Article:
New Delhi: While the world faces enormous challenges with large populations, diminishing resources and the consequences of climate change, one very difficult challenge is sustainable food security for all. Over the years, agriculture productivity of the country has been severely affected in both quality and quantity. Scientist are eager to address these problems and find implementable solutions but need to develop a close connect with society for the best solutions to emerge.
Taking a major step in this direction, the Department of Biotechnology (DBT) has launched the Biotech-Krishi Innovation Science Application Network (Biotech-KISAN) that will be implemented in 15 agro-climatic zones of India in phased manner. This programme aims to work with small and marginal farmers especially the woman farmer for better agriculture productivity through scientific intervention and evolving best farming practices in the Indian context. The programme is currently open and the deadline is November 15, 2016. The researchers interested in being a part of this initiative can visit the DBT website to take a detailed look at the requirements.
The working together, in close conjunction, of scientists and farmers is the only way to improve the working conditions of small and marginal farmers. The DBT’s Biotech KISAN is a step in this direction.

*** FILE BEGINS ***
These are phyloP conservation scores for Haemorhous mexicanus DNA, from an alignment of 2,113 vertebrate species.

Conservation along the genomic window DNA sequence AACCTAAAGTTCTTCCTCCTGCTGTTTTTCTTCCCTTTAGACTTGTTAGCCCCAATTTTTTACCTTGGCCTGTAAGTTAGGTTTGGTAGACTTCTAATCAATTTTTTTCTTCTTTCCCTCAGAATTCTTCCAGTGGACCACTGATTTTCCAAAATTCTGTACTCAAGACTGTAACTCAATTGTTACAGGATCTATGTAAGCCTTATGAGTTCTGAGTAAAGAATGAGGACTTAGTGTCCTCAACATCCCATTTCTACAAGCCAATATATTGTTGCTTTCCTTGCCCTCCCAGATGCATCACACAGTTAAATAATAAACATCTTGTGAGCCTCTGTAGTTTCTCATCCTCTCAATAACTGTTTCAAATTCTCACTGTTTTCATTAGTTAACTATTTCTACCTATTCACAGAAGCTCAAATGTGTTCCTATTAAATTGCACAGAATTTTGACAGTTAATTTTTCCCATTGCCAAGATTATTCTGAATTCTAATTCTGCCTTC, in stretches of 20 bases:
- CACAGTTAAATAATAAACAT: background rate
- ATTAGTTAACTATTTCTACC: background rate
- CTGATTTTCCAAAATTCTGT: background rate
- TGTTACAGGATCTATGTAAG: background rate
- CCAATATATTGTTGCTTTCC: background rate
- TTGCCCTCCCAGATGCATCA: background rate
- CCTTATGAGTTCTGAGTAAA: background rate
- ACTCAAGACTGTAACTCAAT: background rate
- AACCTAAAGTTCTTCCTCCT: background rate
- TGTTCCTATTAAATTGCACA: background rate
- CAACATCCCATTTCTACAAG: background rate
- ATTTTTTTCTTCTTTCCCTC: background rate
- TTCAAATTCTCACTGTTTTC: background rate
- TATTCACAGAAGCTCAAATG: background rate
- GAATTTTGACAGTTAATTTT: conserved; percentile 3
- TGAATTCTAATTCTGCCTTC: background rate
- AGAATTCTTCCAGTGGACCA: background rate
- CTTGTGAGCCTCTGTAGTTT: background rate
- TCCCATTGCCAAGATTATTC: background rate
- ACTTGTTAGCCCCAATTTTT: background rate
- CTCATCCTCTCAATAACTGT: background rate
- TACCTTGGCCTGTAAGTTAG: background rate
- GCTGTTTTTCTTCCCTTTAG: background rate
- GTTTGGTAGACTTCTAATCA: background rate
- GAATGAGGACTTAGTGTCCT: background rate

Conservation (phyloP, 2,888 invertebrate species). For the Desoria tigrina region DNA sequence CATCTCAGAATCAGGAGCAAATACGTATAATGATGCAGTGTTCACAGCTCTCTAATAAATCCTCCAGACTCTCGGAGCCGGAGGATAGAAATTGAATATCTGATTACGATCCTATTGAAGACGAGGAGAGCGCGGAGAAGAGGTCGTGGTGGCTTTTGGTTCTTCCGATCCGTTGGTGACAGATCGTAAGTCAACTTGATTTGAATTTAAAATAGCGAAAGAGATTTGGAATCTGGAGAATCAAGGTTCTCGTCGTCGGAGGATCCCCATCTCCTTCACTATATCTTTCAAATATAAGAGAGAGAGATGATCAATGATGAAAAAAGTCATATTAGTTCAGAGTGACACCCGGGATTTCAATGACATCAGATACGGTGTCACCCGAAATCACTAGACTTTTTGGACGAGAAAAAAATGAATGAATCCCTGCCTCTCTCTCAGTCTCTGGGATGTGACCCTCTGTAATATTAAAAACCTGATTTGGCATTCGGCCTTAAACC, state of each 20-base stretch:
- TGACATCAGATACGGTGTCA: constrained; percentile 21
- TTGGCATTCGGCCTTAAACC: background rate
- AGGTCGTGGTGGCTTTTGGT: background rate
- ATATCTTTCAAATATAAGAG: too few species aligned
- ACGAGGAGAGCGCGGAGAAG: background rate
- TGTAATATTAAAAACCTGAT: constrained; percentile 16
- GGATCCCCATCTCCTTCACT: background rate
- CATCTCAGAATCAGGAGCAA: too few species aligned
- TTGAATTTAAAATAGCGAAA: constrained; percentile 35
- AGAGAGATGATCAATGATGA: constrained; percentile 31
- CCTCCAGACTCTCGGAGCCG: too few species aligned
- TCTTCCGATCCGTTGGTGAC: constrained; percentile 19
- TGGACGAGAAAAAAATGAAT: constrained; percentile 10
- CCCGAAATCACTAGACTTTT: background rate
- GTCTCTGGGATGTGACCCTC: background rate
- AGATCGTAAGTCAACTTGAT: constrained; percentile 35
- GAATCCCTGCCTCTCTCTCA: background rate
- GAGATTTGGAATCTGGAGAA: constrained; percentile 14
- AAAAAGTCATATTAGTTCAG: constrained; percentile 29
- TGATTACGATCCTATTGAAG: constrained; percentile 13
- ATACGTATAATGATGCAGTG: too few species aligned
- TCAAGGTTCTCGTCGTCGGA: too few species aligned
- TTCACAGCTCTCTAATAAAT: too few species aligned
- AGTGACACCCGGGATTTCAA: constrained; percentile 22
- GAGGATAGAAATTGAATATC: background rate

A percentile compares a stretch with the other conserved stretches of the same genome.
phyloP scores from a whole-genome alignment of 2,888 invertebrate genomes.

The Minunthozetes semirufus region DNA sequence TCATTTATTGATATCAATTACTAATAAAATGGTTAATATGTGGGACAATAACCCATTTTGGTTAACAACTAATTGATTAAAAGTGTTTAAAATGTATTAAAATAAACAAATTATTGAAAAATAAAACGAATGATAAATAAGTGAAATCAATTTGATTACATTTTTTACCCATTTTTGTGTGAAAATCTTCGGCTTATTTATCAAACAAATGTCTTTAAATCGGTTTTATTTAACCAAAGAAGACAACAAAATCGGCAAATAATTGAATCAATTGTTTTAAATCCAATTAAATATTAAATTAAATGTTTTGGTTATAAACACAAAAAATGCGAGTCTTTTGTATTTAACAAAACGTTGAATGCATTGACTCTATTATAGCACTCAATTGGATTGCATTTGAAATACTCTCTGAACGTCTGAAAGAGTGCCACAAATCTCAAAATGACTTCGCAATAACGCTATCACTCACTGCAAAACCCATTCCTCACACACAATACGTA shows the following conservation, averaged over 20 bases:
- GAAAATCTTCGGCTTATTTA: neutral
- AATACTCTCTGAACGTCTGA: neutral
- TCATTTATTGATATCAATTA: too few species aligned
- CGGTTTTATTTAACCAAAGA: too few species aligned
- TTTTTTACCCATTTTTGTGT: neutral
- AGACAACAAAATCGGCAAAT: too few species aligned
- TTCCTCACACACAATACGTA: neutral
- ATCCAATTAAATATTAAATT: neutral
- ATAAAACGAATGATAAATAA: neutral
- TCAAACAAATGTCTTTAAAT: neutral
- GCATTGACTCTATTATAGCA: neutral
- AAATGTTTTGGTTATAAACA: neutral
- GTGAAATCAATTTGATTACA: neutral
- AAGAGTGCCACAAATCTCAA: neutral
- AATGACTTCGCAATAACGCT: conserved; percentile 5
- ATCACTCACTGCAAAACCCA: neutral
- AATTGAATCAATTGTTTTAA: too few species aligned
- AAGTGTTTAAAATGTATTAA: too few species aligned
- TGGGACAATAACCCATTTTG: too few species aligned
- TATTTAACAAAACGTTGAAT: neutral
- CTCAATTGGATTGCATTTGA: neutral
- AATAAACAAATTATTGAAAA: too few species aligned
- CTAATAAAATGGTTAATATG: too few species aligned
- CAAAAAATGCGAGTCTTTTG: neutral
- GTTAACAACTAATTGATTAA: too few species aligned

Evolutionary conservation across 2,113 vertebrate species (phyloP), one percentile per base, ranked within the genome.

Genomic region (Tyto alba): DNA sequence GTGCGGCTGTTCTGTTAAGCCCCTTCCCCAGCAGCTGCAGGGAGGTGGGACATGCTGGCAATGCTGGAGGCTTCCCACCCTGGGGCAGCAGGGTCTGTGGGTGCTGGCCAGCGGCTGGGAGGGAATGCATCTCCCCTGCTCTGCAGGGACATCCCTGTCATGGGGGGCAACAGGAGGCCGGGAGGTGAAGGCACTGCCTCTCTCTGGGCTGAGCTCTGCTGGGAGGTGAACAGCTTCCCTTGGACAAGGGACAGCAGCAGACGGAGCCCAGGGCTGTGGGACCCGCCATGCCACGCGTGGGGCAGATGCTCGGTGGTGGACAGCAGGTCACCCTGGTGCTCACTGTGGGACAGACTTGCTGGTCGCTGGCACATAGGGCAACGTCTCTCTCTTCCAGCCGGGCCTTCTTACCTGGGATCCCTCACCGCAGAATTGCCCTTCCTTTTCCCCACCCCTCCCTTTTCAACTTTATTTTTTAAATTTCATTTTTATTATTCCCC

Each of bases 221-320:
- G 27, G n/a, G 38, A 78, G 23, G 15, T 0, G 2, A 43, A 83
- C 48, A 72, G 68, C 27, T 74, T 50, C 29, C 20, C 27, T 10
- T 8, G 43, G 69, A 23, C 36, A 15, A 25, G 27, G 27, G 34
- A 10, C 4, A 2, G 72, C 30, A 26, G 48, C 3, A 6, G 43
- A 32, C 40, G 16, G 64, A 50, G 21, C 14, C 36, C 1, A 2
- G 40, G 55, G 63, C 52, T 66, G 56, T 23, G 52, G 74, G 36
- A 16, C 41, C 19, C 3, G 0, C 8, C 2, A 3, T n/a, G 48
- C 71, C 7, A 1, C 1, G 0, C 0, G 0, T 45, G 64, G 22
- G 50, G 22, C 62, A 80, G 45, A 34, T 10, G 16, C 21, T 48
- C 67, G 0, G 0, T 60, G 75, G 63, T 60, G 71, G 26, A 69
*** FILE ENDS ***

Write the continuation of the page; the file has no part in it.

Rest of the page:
The main reasons affecting productivity include drought, flood, availability and poor quality are major issues. Apart from that the poor soil health, lack of application of modern technologies in agriculture due to lack of knowledge and awareness, abiotic and biotic stress due to climate change; lack of availability of quality agricultural planting material at affordable cost to small and marginal farmers. The collapse of extension system for dissemination of new technologies among farmers, lack of use of available bio-resources at village level for proper nutrient management and processing, packaging and marketing is another factor.
The problems faced by the Indian farmer are special, small land holdings are the norm, a very small number of livestock which is often the primary source of livelihood and 15 different agro climatic zones. Solutions developed in the lab, primarily in the developed world do not necessarily address the problems faced by the Indian farmer.
There is a need for direct linkage between science laboratories and farms; it is now imperative that the Indian scientist understand the problems of the local farmer and provide solutions to those problems. Likewise, it is necessary to expose farmers to the scientific solutions available by bringing him to the scientific environment. This close interaction and need based research will allow innovative solutions and technologies to be developed and applied at farm level. In this regard, the DBT’s farmer outreach indeed hits the right spot.